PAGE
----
history 124 lecture 1

history 124 lecture 1 - -Clarendon Code Act of...

Info iconThis preview shows pages 1–3. Sign up to view the full content.

View Full Document Right Arrow Icon
1/28/08 -Clarendon Code - Act of Uniformity (1662) - Corporation Act (1661) - Conventicle Act (1664) - Five Mile Act (1665) - Catholic priests and ministers cannot go within 5 miles of original teachings - King Charles II - Disliked Clarendon Code - Catholicism/ skepticism - Nonbeliever? - “God will not damn a man for taking a little unregular pleasure by the women” - Did not spend time persecuting religious dissidents - Toleration - Raise the crown above the Anglicans - Declaration of Indulgence (1662, 1672) - Turned down by parliament - No separation from church and state - Allows Charles 2 to pardon basically whomever he wants from Clarendon Code - Political atmosphere - Nonconformists were politically dangerous - Cavalier parliament wanted to protect against further uprisings - 1670s - Very few Roman Catholics remain <5% - Catholics were in very high places - Queen Catherine of Barganza- Catholic - Advisors- Catholic - Mistresses- Catholic - James Duke of York- Catholic (heir apparent) - Foreign policy determined by Catholic advisors - Treaty of Dover (1670) - Louis (catholic) + Charles - Undisclosed terms - Camouflage treaty- France and England vs Dutch territories - Real treaty- Louis- relieve Charles of financial dependence on parliament - Louis- 6,000 French troops to return Catholicism to England - Charles- 2 nd Declaration of Indulgence- nullify Clarendon Code - Charles- Proclaim his own Catholicism - Charles was trying to establish his own tyranny - Roman Catholicism - Toleration for non-Catholics - Never told anyone - Very smart politically- lazy - James- hard working- stupid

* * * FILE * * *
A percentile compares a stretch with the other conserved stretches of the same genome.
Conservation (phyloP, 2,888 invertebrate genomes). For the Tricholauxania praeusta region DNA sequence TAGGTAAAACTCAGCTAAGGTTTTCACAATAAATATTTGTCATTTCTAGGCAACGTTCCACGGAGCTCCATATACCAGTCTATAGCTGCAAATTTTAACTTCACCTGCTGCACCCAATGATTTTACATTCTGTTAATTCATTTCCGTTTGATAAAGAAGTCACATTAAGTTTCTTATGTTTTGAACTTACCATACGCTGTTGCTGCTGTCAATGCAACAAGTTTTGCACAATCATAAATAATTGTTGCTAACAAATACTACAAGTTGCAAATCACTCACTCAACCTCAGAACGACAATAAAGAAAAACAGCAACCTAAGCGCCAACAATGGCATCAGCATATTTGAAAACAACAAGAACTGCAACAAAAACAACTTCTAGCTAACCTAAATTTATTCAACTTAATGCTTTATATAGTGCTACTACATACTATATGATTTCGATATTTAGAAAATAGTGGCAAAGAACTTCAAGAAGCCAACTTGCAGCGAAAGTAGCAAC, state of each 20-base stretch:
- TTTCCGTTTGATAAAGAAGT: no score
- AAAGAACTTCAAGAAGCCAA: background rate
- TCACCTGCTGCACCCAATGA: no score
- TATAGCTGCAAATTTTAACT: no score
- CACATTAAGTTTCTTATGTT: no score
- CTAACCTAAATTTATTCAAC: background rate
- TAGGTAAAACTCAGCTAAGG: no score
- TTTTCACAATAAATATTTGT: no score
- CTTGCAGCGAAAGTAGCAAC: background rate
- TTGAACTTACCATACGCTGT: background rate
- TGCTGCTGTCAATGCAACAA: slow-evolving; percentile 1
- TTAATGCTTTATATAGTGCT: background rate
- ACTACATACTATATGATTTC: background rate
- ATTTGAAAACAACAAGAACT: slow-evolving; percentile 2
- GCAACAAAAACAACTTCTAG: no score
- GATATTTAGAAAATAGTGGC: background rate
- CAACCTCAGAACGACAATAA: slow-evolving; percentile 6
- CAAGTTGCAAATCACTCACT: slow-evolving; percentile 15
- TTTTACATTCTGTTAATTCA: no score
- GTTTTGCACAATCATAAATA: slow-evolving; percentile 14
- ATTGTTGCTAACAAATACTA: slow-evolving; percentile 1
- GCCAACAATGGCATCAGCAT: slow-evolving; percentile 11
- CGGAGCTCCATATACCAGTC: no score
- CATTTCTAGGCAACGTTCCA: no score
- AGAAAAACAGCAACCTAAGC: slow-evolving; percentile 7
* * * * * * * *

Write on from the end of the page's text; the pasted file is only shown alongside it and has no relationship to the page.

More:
Background image of page 1

Info iconThis preview has intentionally blurred sections. Sign up to view the full version.

View Full Document Right Arrow Icon
- Charles sort of tries to fulfill his promises - War with Dutch - Parliament forces Charles to withdraw - 2 nd Declaration of Indulgence (1672) - Again parliament forces Charles to withdraw - Charles signs Test Act (1673) - No sincere Catholic could accept the terms - Every office holder must take an oath or leave office - Aimed at James (head of Navy) - James forced to resign - On the books until 1828 - Charles continues to receive subsidies until 1678 - English public still dislikes France and Roman Catholicism - Popish plot (1678-81) - Mass political hysteria (McCarthyism) - Titus Oates - 1678- declared that the Queen intended to poison the King - With the intention of leading a Catholic insurrection - Parliament and British public immediately accept the hysteria - Coleman Letters - Series of letters by Edward Coleman- Catholic convert - Close to James - Discussed, in code, with Catholics abroad a design to restore Catholicism in England - “We have here a mighty work on our hands, no less than the conversion of three kingdoms to Catholicism…” - Murder of Edmund Godfrey - Protestant - Best-known, most popular magistrate in London - Titus Oates blames Jesuits for murder - Queen is declared traitor - 5 Aristocrats arrested - Consequences - Attempt to exclude James from government and from the thrown - Rise of exclusion crisis (1679-81) - House of commons - Whigs and Tories (opposing political parties) - Whig- Scottish horse thief
Background image of page 2
Image of page 3
This is the end of the preview. Sign up to access the rest of the document.

{[ snackBarMessage ]}

Page1 / 10

history 124 lecture 1 - -Clarendon Code Act of...

This preview shows document pages 1 - 3. Sign up to view the full document.

View Full Document Right Arrow Icon
Ask a homework question - tutors are online